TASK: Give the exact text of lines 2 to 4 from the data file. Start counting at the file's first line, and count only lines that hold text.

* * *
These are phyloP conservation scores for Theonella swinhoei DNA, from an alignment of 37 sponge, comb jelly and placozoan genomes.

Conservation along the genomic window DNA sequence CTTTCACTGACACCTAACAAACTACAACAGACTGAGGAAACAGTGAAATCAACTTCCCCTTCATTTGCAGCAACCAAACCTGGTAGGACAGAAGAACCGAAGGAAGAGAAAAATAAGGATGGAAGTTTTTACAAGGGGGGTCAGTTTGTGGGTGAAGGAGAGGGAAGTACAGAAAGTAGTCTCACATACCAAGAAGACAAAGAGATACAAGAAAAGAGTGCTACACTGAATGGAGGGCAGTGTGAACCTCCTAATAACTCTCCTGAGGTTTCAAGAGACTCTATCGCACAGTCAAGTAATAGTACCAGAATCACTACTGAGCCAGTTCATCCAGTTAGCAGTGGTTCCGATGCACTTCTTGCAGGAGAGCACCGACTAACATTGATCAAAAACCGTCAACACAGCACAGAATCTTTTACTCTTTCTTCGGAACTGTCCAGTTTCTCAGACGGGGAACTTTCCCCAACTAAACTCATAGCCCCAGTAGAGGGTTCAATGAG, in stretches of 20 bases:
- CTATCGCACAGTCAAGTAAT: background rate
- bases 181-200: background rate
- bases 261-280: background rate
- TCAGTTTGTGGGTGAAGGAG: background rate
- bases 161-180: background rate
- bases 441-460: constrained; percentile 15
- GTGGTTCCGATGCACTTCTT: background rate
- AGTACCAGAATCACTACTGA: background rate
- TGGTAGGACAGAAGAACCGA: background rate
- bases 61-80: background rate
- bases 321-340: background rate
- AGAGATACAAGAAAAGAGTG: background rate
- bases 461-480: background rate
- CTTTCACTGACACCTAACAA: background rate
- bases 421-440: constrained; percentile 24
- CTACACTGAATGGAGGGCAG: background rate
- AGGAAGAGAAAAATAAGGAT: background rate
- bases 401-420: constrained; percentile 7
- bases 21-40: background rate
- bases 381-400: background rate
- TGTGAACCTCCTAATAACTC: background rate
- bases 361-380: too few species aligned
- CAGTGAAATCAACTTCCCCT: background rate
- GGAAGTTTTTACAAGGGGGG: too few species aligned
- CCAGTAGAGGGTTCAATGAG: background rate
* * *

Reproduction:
Conservation along the genomic window DNA sequence CTTTCACTGACACCTAACAAACTACAACAGACTGAGGAAACAGTGAAATCAACTTCCCCTTCATTTGCAGCAACCAAACCTGGTAGGACAGAAGAACCGAAGGAAGAGAAAAATAAGGATGGAAGTTTTTACAAGGGGGGTCAGTTTGTGGGTGAAGGAGAGGGAAGTACAGAAAGTAGTCTCACATACCAAGAAGACAAAGAGATACAAGAAAAGAGTGCTACACTGAATGGAGGGCAGTGTGAACCTCCTAATAACTCTCCTGAGGTTTCAAGAGACTCTATCGCACAGTCAAGTAATAGTACCAGAATCACTACTGAGCCAGTTCATCCAGTTAGCAGTGGTTCCGATGCACTTCTTGCAGGAGAGCACCGACTAACATTGATCAAAAACCGTCAACACAGCACAGAATCTTTTACTCTTTCTTCGGAACTGTCCAGTTTCTCAGACGGGGAACTTTCCCCAACTAAACTCATAGCCCCAGTAGAGGGTTCAATGAG, in stretches of 20 bases:
- CTATCGCACAGTCAAGTAAT: background rate
- bases 181-200: background rate